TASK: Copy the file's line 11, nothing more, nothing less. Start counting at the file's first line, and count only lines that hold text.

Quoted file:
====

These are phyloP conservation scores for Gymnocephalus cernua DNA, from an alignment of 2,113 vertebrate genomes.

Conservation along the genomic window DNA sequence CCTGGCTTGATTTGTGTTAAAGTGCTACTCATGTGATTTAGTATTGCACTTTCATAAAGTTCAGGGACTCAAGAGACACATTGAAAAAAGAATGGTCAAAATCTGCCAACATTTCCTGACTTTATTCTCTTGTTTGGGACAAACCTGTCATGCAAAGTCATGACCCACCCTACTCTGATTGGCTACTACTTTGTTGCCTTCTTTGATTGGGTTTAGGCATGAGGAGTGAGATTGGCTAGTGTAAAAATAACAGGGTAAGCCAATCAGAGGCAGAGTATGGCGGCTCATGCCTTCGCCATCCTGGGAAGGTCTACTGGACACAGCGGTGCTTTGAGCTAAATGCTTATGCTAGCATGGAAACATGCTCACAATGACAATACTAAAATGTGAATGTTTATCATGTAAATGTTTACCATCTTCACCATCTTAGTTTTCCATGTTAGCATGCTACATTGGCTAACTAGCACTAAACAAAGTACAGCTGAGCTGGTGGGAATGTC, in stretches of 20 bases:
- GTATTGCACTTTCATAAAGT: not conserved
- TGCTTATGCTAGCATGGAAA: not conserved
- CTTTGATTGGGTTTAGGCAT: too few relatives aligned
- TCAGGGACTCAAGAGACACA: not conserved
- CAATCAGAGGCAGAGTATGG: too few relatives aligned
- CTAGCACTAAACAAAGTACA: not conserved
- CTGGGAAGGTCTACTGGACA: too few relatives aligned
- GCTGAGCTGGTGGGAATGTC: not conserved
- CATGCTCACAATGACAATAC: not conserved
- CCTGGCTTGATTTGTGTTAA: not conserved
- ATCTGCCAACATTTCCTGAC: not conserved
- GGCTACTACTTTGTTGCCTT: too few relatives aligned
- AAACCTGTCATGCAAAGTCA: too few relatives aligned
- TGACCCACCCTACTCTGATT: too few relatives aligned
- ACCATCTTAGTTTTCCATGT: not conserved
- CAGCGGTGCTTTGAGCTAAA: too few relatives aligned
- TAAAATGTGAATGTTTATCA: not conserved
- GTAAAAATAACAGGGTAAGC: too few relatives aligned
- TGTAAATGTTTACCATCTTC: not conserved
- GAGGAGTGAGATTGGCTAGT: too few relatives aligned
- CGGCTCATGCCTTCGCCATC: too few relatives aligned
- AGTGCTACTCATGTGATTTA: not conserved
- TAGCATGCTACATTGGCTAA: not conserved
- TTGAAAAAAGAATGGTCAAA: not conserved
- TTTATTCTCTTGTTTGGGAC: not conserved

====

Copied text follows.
- CATGCTCACAATGACAATAC: not conserved